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Policy: Economy

Ending too-big-to-fail without breaking up the banks

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Beltway Confidential,Timothy P. Carney,Finance and Banking,Economy,Libertarian Populism,Wall Street

When you're talking about banks — especially big banks — a laissez-faire approach to regulation is often out of place: As long as government is subsidizing the banks, and as long as taxpayers are on the hook when these banks collapse, the government has a role in policing the banks.

I've supported breaking up the big banks, but many on the right resist this call. Ammon Simon of the Judicial Crisis Network has a more modest, and very reasonable, set of proposals at National Review.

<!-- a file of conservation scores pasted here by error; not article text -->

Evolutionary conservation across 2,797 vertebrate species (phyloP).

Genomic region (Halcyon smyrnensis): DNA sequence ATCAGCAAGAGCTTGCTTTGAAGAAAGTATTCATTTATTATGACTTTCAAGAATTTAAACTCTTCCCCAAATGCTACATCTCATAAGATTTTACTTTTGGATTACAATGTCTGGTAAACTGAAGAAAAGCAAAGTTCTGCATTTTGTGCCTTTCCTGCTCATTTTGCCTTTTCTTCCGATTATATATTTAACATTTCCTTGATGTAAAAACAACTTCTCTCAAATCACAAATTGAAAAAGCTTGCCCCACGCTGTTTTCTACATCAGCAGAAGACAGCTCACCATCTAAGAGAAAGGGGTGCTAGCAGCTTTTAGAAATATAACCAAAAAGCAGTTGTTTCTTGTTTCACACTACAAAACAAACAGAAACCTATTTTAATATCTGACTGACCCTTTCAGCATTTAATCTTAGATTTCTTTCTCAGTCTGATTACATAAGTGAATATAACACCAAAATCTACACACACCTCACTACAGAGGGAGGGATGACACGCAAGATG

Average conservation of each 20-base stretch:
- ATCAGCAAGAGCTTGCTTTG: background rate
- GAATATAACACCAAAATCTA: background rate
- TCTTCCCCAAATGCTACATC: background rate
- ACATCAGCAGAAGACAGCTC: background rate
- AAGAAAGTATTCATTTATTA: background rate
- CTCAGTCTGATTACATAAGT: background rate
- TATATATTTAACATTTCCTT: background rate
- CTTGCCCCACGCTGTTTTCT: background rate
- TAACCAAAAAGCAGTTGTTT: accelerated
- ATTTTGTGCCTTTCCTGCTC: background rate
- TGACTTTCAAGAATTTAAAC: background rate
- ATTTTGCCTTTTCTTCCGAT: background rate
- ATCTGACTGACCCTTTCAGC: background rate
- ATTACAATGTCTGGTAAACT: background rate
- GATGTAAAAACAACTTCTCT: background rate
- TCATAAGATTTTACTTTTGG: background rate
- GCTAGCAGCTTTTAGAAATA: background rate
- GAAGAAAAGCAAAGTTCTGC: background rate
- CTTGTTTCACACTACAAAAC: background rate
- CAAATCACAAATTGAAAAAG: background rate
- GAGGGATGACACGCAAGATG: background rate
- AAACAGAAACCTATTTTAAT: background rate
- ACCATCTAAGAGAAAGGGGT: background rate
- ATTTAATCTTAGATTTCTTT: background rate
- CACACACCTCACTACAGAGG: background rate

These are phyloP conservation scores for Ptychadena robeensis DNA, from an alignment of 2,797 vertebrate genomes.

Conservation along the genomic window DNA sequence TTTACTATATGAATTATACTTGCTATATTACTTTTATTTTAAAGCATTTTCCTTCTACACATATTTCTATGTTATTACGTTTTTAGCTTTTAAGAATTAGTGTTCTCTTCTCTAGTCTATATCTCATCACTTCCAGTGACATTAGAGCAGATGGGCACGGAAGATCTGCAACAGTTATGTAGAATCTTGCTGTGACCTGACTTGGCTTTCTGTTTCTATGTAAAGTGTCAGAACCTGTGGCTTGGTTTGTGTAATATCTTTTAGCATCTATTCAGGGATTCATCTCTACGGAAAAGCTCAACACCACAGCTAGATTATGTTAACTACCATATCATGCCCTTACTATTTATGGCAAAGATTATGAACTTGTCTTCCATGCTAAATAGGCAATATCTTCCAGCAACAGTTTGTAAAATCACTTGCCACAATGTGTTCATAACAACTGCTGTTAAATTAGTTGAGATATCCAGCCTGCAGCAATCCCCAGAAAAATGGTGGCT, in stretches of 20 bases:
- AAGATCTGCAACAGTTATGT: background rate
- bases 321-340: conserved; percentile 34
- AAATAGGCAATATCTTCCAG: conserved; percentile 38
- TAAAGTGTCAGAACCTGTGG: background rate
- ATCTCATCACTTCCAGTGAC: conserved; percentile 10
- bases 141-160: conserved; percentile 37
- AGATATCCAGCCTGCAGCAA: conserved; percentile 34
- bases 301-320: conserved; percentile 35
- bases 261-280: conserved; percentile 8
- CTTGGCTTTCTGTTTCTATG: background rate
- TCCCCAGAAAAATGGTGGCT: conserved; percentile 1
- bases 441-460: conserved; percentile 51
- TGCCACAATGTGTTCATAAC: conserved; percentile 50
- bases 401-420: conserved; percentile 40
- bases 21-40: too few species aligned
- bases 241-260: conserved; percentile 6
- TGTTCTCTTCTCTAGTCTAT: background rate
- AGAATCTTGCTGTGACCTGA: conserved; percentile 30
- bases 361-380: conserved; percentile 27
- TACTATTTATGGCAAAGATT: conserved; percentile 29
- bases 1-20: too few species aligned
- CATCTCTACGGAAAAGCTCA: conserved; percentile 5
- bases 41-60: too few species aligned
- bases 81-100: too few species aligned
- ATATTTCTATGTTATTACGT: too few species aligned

The pillars:

Robust capital requirements — which dictate how much equity a firm must hold relative to its assets (the loans it extends and investments it makes) –– are essential to any Dodd-Frank alternative. ...

Regulators should consider, as an alternative or complementary measure, imposing contingent capital requirements on larger firms. ...

A new “systemic” chapter of the bankruptcy code (Chapter 14) for resolving financial institutions with more than $100 billion in assets. ...

Require big firms to “set aside reserves equal to the net advantage — funding and otherwise — they get for being big,” as determined by the Federal Reserve.

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